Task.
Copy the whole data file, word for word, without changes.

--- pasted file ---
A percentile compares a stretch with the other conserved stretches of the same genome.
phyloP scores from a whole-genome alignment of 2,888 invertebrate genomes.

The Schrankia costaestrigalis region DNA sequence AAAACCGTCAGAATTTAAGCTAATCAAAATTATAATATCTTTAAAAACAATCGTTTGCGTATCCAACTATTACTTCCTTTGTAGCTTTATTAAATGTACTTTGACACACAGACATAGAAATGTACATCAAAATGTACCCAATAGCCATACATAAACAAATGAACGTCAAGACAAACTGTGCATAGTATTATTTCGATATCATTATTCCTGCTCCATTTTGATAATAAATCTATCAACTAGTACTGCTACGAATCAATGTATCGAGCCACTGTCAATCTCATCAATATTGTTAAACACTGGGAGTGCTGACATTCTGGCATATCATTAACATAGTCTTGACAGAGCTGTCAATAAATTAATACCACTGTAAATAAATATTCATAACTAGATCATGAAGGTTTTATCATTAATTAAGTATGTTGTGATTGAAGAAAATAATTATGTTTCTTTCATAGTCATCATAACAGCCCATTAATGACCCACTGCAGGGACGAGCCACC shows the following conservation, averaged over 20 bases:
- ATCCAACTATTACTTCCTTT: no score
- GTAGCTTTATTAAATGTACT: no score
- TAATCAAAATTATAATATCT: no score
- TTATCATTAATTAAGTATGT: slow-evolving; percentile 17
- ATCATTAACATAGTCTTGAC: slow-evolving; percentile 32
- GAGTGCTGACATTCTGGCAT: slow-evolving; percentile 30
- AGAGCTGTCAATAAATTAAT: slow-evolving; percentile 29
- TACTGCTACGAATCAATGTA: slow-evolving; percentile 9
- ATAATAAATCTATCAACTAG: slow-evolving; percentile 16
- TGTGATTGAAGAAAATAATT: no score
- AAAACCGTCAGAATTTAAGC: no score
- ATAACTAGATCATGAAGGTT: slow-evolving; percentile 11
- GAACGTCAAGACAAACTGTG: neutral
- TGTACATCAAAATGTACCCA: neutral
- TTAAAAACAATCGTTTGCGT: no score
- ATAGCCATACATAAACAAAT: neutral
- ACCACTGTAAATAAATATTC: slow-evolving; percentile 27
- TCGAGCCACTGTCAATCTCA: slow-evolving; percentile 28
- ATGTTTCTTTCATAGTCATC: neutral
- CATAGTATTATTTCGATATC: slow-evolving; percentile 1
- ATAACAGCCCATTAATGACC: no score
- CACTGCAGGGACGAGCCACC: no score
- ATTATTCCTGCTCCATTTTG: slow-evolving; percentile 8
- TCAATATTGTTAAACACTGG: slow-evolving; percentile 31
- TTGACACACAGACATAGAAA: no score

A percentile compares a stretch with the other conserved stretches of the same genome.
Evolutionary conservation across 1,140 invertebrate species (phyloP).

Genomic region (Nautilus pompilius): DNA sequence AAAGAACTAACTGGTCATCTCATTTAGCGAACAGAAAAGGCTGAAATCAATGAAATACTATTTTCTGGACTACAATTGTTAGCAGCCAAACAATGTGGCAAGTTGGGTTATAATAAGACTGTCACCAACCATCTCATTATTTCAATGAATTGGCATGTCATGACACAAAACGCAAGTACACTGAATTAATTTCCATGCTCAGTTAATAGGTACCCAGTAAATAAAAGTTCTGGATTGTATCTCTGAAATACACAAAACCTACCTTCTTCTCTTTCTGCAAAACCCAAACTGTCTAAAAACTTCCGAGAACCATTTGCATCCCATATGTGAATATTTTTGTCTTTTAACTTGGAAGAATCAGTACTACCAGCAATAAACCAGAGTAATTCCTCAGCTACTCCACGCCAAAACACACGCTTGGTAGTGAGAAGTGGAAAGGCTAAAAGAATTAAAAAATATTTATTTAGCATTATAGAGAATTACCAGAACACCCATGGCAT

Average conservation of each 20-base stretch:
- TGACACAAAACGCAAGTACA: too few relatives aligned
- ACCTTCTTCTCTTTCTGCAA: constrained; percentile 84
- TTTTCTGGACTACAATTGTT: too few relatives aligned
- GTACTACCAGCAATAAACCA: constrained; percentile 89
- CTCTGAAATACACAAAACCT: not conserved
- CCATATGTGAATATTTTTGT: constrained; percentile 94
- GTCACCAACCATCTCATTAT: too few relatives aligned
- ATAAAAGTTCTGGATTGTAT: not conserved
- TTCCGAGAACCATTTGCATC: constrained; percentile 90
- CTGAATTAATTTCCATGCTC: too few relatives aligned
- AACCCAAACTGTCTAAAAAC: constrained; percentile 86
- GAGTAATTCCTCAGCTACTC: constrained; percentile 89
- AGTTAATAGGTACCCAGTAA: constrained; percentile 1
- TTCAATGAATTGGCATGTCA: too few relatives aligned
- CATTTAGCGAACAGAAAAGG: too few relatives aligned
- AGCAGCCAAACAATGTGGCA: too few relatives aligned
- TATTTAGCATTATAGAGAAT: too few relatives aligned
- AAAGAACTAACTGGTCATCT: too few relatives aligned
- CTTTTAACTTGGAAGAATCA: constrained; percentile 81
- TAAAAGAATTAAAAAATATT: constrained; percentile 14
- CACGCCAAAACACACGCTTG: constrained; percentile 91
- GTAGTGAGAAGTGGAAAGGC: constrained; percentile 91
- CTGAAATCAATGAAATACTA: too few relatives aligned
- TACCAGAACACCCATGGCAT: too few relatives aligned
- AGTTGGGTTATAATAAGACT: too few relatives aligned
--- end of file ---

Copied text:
A percentile compares a stretch with the other conserved stretches of the same genome.
phyloP scores from a whole-genome alignment of 2,888 invertebrate genomes.

The Schrankia costaestrigalis region DNA sequence AAAACCGTCAGAATTTAAGCTAATCAAAATTATAATATCTTTAAAAACAATCGTTTGCGTATCCAACTATTACTTCCTTTGTAGCTTTATTAAATGTACTTTGACACACAGACATAGAAATGTACATCAAAATGTACCCAATAGCCATACATAAACAAATGAACGTCAAGACAAACTGTGCATAGTATTATTTCGATATCATTATTCCTGCTCCATTTTGATAATAAATCTATCAACTAGTACTGCTACGAATCAATGTATCGAGCCACTGTCAATCTCATCAATATTGTTAAACACTGGGAGTGCTGACATTCTGGCATATCATTAACATAGTCTTGACAGAGCTGTCAATAAATTAATACCACTGTAAATAAATATTCATAACTAGATCATGAAGGTTTTATCATTAATTAAGTATGTTGTGATTGAAGAAAATAATTATGTTTCTTTCATAGTCATCATAACAGCCCATTAATGACCCACTGCAGGGACGAGCCACC shows the following conservation, averaged over 20 bases:
- ATCCAACTATTACTTCCTTT: no score
- GTAGCTTTATTAAATGTACT: no score
- TAATCAAAATTATAATATCT: no score
- TTATCATTAATTAAGTATGT: slow-evolving; percentile 17
- ATCATTAACATAGTCTTGAC: slow-evolving; percentile 32
- GAGTGCTGACATTCTGGCAT: slow-evolving; percentile 30
- AGAGCTGTCAATAAATTAAT: slow-evolving; percentile 29
- TACTGCTACGAATCAATGTA: slow-evolving; percentile 9
- ATAATAAATCTATCAACTAG: slow-evolving; percentile 16
- TGTGATTGAAGAAAATAATT: no score
- AAAACCGTCAGAATTTAAGC: no score
- ATAACTAGATCATGAAGGTT: slow-evolving; percentile 11
- GAACGTCAAGACAAACTGTG: neutral
- TGTACATCAAAATGTACCCA: neutral
- TTAAAAACAATCGTTTGCGT: no score
- ATAGCCATACATAAACAAAT: neutral
- ACCACTGTAAATAAATATTC: slow-evolving; percentile 27
- TCGAGCCACTGTCAATCTCA: slow-evolving; percentile 28
- ATGTTTCTTTCATAGTCATC: neutral
- CATAGTATTATTTCGATATC: slow-evolving; percentile 1
- ATAACAGCCCATTAATGACC: no score
- CACTGCAGGGACGAGCCACC: no score
- ATTATTCCTGCTCCATTTTG: slow-evolving; percentile 8
- TCAATATTGTTAAACACTGG: slow-evolving; percentile 31
- TTGACACACAGACATAGAAA: no score

A percentile compares a stretch with the other conserved stretches of the same genome.
Evolutionary conservation across 1,140 invertebrate species (phyloP).

Genomic region (Nautilus pompilius): DNA sequence AAAGAACTAACTGGTCATCTCATTTAGCGAACAGAAAAGGCTGAAATCAATGAAATACTATTTTCTGGACTACAATTGTTAGCAGCCAAACAATGTGGCAAGTTGGGTTATAATAAGACTGTCACCAACCATCTCATTATTTCAATGAATTGGCATGTCATGACACAAAACGCAAGTACACTGAATTAATTTCCATGCTCAGTTAATAGGTACCCAGTAAATAAAAGTTCTGGATTGTATCTCTGAAATACACAAAACCTACCTTCTTCTCTTTCTGCAAAACCCAAACTGTCTAAAAACTTCCGAGAACCATTTGCATCCCATATGTGAATATTTTTGTCTTTTAACTTGGAAGAATCAGTACTACCAGCAATAAACCAGAGTAATTCCTCAGCTACTCCACGCCAAAACACACGCTTGGTAGTGAGAAGTGGAAAGGCTAAAAGAATTAAAAAATATTTATTTAGCATTATAGAGAATTACCAGAACACCCATGGCAT

Average conservation of each 20-base stretch:
- TGACACAAAACGCAAGTACA: too few relatives aligned
- ACCTTCTTCTCTTTCTGCAA: constrained; percentile 84
- TTTTCTGGACTACAATTGTT: too few relatives aligned
- GTACTACCAGCAATAAACCA: constrained; percentile 89
- CTCTGAAATACACAAAACCT: not conserved
- CCATATGTGAATATTTTTGT: constrained; percentile 94
- GTCACCAACCATCTCATTAT: too few relatives aligned
- ATAAAAGTTCTGGATTGTAT: not conserved
- TTCCGAGAACCATTTGCATC: constrained; percentile 90
- CTGAATTAATTTCCATGCTC: too few relatives aligned
- AACCCAAACTGTCTAAAAAC: constrained; percentile 86
- GAGTAATTCCTCAGCTACTC: constrained; percentile 89
- AGTTAATAGGTACCCAGTAA: constrained; percentile 1
- TTCAATGAATTGGCATGTCA: too few relatives aligned
- CATTTAGCGAACAGAAAAGG: too few relatives aligned
- AGCAGCCAAACAATGTGGCA: too few relatives aligned
- TATTTAGCATTATAGAGAAT: too few relatives aligned
- AAAGAACTAACTGGTCATCT: too few relatives aligned
- CTTTTAACTTGGAAGAATCA: constrained; percentile 81
- TAAAAGAATTAAAAAATATT: constrained; percentile 14
- CACGCCAAAACACACGCTTG: constrained; percentile 91
- GTAGTGAGAAGTGGAAAGGC: constrained; percentile 91
- CTGAAATCAATGAAATACTA: too few relatives aligned
- TACCAGAACACCCATGGCAT: too few relatives aligned
- AGTTGGGTTATAATAAGACT: too few relatives aligned